The question of compensation is a difficult one. While any vaccination programme is carried out for the common benefit of society, its primary purpose is to protect individuals, and the fact that there is a risk involved makes it no different from many other medical procedures. Clearly, the implications of compensation for the ill-effects of vaccination, where there is no question of negligence, are very wide. As I have said, it raises the question whether we should similarly compensate those who are damaged by infectious diseases.

This is a myth. It is basic to the whole argument. Children are at risk from whooping-cough up to the age of 1, especially at six months. That is when they are most at risk. The triple whooping-cough injection is not now given until children are 1 year old, and they are vaccinated to protect younger children, not themselves. When children are vaccinated they are past the time when they are at the greatest risk. They are vaccinated for the social good, for the protection of younger children, not to protect themselves. I do not see how my hon. Friend can dispute this fact.

I am not disputing that the immunisation programme is for the benefit of society, but it is possible for children over 1 to get whooping-cough. I know this, because when I was a child my brother had whooping-cough at the age of 5. I did not catch it, although I was slightly older.

I accept my hon. Friend's implied criticism. The issue of compensation raises the question whether we should similarly compensate those who are damaged by infectious diseases. Moreover, it is by no means easy to decide whether disability is due to a particular procedure, or what the right level of compensation for different disabilities should be. That is why the claims of vaccine-damaged children cannot be considered in isolation, and why it would be wrong to pre-empt the Royal Commission's Report.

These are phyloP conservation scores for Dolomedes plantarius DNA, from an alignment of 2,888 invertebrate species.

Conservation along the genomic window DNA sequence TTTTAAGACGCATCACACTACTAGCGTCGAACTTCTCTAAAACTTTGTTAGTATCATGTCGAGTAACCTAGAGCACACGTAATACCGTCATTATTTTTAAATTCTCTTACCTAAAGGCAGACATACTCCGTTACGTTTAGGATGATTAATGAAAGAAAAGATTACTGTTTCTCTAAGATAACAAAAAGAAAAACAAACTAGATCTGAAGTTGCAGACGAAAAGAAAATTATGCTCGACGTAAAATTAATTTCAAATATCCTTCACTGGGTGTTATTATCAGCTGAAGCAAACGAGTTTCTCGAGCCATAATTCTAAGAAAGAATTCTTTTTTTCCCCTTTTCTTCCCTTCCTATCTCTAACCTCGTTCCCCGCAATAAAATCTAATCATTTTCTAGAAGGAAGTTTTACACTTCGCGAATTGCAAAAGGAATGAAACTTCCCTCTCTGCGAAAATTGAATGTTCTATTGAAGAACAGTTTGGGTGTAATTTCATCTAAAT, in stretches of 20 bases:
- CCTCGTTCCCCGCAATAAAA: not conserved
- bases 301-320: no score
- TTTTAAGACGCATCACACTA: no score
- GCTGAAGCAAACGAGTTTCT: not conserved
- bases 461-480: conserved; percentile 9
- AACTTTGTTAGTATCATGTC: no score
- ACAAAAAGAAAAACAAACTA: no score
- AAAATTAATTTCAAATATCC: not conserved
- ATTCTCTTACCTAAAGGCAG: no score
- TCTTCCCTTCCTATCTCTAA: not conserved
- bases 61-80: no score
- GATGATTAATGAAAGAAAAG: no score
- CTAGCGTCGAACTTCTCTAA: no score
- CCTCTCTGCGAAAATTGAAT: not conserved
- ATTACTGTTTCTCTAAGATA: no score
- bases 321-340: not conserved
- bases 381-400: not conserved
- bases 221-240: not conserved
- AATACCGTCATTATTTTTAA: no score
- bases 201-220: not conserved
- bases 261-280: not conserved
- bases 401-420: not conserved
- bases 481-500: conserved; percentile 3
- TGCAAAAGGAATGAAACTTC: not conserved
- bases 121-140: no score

Meanwhile, as my hon. Friend knows, we are doing all we can under the present law to ease the heavy burdens of families in the rare cases where serious ill effects result. A wide range of services and benefits is freely available under the National Health Service, the personal social services, the social security system and the Family Fund, which was extended in 1974 to help all types of families in which there is a severely handicapped child.

I hope that what I have said tonight will reassure parents—this is very important—about both the safety and the efficacy of whooping cough vaccine. I would urge them to see their own doctor or the clinic doctor to discuss the question of vaccination for their child if they have not already done so.

In conclusion, I echo my right hon. Friend's remarks, quoting Sir Charles Stuart-Harris, the Chairman of the Joint Committee on Vaccination and Immunisation. There is, as I know my hon. Friend recognises, a real danger of a rise in the incidence of whooping cough and of other infectious diseases if the current seriously reduced rates of acceptance of vaccination are not increased. Parents must face up to the dangers that must result if their children are not vaccinated against whooping cough, diphtheria, tetanus and polio. All these diseases remain a real threat to health, and certainly far greater than the risks of vaccination.